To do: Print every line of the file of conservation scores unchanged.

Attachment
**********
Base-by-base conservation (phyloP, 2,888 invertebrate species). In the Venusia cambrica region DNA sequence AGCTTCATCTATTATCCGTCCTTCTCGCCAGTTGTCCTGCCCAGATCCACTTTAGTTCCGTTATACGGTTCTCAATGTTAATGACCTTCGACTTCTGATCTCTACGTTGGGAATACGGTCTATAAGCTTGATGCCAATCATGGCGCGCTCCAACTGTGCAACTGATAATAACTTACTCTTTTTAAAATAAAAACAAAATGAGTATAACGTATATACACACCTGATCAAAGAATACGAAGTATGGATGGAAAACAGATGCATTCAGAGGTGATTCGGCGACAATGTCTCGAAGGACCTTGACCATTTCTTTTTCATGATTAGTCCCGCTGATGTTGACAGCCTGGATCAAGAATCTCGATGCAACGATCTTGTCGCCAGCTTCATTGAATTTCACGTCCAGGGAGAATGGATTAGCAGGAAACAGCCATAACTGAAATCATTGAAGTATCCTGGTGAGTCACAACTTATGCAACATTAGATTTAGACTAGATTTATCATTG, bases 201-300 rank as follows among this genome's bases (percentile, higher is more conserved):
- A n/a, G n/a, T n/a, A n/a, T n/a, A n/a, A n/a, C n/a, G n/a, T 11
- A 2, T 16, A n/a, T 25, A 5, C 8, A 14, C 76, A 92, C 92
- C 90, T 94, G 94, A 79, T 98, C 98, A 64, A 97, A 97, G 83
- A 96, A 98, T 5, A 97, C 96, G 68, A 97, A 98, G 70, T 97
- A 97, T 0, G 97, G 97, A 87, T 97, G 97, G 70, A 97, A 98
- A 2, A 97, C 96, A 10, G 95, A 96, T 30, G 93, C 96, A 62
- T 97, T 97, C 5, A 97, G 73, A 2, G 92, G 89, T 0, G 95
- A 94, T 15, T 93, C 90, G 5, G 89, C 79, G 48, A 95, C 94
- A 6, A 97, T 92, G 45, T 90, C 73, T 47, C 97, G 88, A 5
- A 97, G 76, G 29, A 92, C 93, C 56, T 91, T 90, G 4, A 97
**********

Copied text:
Base-by-base conservation (phyloP, 2,888 invertebrate species). In the Venusia cambrica region DNA sequence AGCTTCATCTATTATCCGTCCTTCTCGCCAGTTGTCCTGCCCAGATCCACTTTAGTTCCGTTATACGGTTCTCAATGTTAATGACCTTCGACTTCTGATCTCTACGTTGGGAATACGGTCTATAAGCTTGATGCCAATCATGGCGCGCTCCAACTGTGCAACTGATAATAACTTACTCTTTTTAAAATAAAAACAAAATGAGTATAACGTATATACACACCTGATCAAAGAATACGAAGTATGGATGGAAAACAGATGCATTCAGAGGTGATTCGGCGACAATGTCTCGAAGGACCTTGACCATTTCTTTTTCATGATTAGTCCCGCTGATGTTGACAGCCTGGATCAAGAATCTCGATGCAACGATCTTGTCGCCAGCTTCATTGAATTTCACGTCCAGGGAGAATGGATTAGCAGGAAACAGCCATAACTGAAATCATTGAAGTATCCTGGTGAGTCACAACTTATGCAACATTAGATTTAGACTAGATTTATCATTG, bases 201-300 rank as follows among this genome's bases (percentile, higher is more conserved):
- A n/a, G n/a, T n/a, A n/a, T n/a, A n/a, A n/a, C n/a, G n/a, T 11
- A 2, T 16, A n/a, T 25, A 5, C 8, A 14, C 76, A 92, C 92
- C 90, T 94, G 94, A 79, T 98, C 98, A 64, A 97, A 97, G 83
- A 96, A 98, T 5, A 97, C 96, G 68, A 97, A 98, G 70, T 97
- A 97, T 0, G 97, G 97, A 87, T 97, G 97, G 70, A 97, A 98
- A 2, A 97, C 96, A 10, G 95, A 96, T 30, G 93, C 96, A 62
- T 97, T 97, C 5, A 97, G 73, A 2, G 92, G 89, T 0, G 95
- A 94, T 15, T 93, C 90, G 5, G 89, C 79, G 48, A 95, C 94
- A 6, A 97, T 92, G 45, T 90, C 73, T 47, C 97, G 88, A 5
- A 97, G 76, G 29, A 92, C 93, C 56, T 91, T 90, G 4, A 97